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LOAD FACTORS



A force applied to deflect an airplane from a straight line of flight produces a stress on its structure, this is called load factor.


At any given bank the rate-of-turn will vary with airspeed. At a higher speed the rate-of-turn is slower or a longer turn.


Since the aircraft we fly in for flight turning are in the Normal Category, the load factor range is from +3.8G’s – -1.52G’s. “G”- represents the pull of gravity.


As pilots, it is very important to keep in mind when looking at any load factor charts, and placards, they are for smooth air.


In a level turn at a 60° bank there is a 2G force put on to the aircraft. If the airplane weight is 2,600lbs. in normal level flight, now in a 60° bank the aircraft weights 5,200lbs.

Remember to maintain a level turn, back pressure on the elevator is required and a higher power setting.


The Private Pilot requirement only requires a max of 45° bank angle.



What about a non-level turn?

Turns are made by banking the airplane in one direction or the other, so the horizontal lift pulls the airplane from a straight flight path.


At a constant altitude, during a coordinated turn from straight and level flight the load factor is the result of two forces:

  • Centrifugal force

  • Weight (gravity)


The load factor put onto an airplane in a descent at a 45° bank would be, none (no load factor). No back pressure on the elevator is required for a descent.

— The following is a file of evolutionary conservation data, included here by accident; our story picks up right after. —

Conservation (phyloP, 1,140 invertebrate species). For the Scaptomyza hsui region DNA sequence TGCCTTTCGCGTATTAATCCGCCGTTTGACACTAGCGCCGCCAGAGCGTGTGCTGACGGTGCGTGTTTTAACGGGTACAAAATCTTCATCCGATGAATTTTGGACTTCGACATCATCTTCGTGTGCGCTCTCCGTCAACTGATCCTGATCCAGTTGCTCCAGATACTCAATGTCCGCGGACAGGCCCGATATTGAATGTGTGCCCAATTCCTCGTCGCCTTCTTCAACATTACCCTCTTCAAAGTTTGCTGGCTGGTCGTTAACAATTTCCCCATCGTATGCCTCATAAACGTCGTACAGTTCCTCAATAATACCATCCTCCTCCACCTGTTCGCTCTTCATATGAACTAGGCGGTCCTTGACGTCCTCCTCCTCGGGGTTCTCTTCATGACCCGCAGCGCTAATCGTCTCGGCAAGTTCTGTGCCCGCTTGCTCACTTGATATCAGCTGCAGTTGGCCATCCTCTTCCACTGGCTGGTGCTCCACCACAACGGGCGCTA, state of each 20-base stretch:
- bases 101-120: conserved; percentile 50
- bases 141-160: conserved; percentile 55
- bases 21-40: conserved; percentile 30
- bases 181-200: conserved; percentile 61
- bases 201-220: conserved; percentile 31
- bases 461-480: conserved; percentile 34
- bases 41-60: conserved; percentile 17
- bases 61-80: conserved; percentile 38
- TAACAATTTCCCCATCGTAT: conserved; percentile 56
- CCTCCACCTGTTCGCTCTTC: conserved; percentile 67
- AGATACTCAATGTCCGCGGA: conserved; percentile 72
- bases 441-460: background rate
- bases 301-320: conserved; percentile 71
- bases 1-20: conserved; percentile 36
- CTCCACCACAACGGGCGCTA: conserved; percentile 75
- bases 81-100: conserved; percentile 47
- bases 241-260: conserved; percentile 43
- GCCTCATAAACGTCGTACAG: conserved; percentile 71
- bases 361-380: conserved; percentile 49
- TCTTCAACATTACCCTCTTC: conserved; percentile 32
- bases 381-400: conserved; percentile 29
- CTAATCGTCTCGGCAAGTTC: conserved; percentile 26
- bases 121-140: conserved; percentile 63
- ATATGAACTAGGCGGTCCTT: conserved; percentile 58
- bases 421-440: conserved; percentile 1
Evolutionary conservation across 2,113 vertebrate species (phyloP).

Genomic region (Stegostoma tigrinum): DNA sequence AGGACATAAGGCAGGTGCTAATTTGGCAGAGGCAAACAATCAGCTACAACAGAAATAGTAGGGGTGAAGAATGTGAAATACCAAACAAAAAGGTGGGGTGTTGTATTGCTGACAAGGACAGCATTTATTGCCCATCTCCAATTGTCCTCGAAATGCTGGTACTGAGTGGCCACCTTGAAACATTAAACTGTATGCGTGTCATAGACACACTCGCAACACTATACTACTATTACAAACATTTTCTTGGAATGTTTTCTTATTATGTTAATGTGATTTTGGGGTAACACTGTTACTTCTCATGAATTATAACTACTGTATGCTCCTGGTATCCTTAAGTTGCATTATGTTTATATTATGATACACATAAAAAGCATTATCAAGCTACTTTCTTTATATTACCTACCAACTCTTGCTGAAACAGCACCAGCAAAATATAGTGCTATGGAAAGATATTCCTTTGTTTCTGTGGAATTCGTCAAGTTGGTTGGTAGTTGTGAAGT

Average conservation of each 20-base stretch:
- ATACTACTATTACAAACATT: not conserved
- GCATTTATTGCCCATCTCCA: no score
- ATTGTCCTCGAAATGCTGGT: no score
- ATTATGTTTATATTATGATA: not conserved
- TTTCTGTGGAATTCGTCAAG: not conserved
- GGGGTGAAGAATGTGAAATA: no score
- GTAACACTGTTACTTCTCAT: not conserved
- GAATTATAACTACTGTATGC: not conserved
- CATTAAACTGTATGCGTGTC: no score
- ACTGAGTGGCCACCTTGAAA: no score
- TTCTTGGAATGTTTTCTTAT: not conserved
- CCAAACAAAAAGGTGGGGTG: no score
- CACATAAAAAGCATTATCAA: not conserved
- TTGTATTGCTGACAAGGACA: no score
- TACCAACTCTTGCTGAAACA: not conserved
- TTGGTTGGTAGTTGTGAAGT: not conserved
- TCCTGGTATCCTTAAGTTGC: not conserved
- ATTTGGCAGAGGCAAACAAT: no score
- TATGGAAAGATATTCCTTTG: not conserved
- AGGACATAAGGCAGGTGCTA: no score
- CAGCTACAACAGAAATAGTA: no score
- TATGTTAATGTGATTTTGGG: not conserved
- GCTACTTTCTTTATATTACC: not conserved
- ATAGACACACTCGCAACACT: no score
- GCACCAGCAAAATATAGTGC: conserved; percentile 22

Vg Diagram (picture)

We will just point out a few basic limits on this chart for Private Pilots. Each aircraft has its own Vg diagram that is valid at a certain weight and altitude.



Rough Air (turbulence) and load factor

In extremely rough (turbulent) air, as in thunderstorms or frontal conditions, it is wise to reduce the speed to the design maneuvering speed (VA). Regardless of the speed held, there may be gusts that can produce loads that exceed the load limits.


As a rule, when severe turbulence is encountered, the airplane should be flown well below VA as per the aircrafts POH and/or any placards. By doing this it is likely to cause structural damage to the airplane.


NOTE: Remember that the maximum “never-exceed” (VNE) placard dive speeds are determined for smooth air only.


References:




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